Thursday 16th February 2017
Arguably, one of the most defining votes of our time was the referendum on whether the UK should leave or remain a member of the EU. Many people felt very strongly about the issue, certainly more so than regional or local politics, as can be seen by the largely increased turnout for the vote.
Given the passion which people on both sides of the argument had, and the impact that withdrawing from the EU would have, not just nationally but internationally as well, it is hardly surprising that the debate is still very lively with lots of attention given to the precise mechanics of the UK’s withdrawal from the EU; the triggering of Article 50.
Firstly, let me make my own position clear. Whilst I had reservations over the issues of sovereignty appearing to slowly drip from London to Brussels, I felt that the economic argument outweighed this and that remaining a member of the EU would be in our best interests. I understand that the EU has metamorphosed into a structure greater than originally envisaged, however I believe that at its heart the EU remains, fundamentally, a vessel for increased trade and economic prosperity. For these reasons, I voted Remain on 23rd June 2016.
I thought long and hard about it and this was the conclusion I came to, however I fully appreciate that others will have looked at the facts and concluded differently to me. The fact of the matter is that, for whatever reason, 17.4 million people chose to leave, whereas 16.1 million chose to remain. Now as one of those 16.1 million voices, I would absolutely want my voice to be considered and, perhaps, influence the nature of the withdrawal from the EU, but above all else I believe in democracy and that ultimately, sovereignty lies with the people and their right to be governed by consensus. My belief in democracy demands that I have to accept, despite my personal views, that collectively we in the UK voted to leave and that, in my view, gives parliament the authority to progress to invoking Article 50.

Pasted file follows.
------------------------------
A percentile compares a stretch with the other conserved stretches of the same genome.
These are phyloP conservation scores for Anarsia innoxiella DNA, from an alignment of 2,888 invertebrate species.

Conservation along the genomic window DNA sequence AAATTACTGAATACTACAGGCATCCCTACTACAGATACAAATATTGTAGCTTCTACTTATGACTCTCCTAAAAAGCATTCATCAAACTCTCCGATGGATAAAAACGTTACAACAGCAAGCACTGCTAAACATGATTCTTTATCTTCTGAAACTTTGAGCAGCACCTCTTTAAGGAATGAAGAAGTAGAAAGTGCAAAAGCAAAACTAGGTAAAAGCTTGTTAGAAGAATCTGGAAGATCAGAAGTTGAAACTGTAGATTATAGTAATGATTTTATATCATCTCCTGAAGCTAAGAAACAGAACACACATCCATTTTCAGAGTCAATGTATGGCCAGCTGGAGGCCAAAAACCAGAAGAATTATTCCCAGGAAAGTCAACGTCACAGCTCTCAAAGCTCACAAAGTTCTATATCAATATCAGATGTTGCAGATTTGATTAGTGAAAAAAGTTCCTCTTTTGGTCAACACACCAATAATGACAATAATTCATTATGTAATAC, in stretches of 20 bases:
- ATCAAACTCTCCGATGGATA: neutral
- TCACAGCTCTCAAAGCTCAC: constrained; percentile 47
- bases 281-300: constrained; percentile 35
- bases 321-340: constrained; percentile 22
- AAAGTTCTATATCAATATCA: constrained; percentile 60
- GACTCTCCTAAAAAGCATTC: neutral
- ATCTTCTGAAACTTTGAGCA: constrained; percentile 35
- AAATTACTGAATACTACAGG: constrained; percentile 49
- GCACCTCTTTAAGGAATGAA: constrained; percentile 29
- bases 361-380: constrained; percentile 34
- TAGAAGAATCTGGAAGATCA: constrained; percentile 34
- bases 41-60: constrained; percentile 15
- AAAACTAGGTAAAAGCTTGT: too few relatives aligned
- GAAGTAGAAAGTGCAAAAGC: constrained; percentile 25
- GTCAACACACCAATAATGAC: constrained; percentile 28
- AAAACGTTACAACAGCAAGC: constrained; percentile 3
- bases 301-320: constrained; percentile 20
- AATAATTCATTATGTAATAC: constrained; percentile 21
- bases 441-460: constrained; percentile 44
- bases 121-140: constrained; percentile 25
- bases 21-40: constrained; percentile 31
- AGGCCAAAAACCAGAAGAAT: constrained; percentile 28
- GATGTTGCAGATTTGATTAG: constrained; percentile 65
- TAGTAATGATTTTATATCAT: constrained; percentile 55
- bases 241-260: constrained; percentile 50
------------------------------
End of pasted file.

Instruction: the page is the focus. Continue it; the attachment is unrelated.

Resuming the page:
The Northern Ireland question raises several issues, chiefly that UK and ROI have an existing agreement of a Common Travel Area between them, but this may cause issue given that Ireland would maintain the free movement of labour, services and capital with the EU. Many commentators have raised the possibility of Special EU Status for Northern Ireland, to try and “square the circle” of the migration issue. Whilst there may be some merit in pursuing this path, the view I take is that the UK and ROI originally agreed to the Common Travel Area Agreement before either country even joined the EU. The agreement is not predicated on our membership (or non-membership for that matter) of the EU and as such if membership of the EU appears to cause issue for the Common Travel Area Agreement then, I believe, the onus rests with the government of Ireland to seek special status within the EU so as to not jeopardise the agreement. So far there have only been calls for Northern Ireland to seek special status, however I would call on the Dáil Éireann to consider their own status within the EU. After all, the UK is Irelands single biggest trading partner and, with the UK’s inevitable withdrawal from the EU plus the very real possibility of France following suit after their presidential elections in April and May later this year, there will be little to no economic argument for ROI to maintain their current status anyway.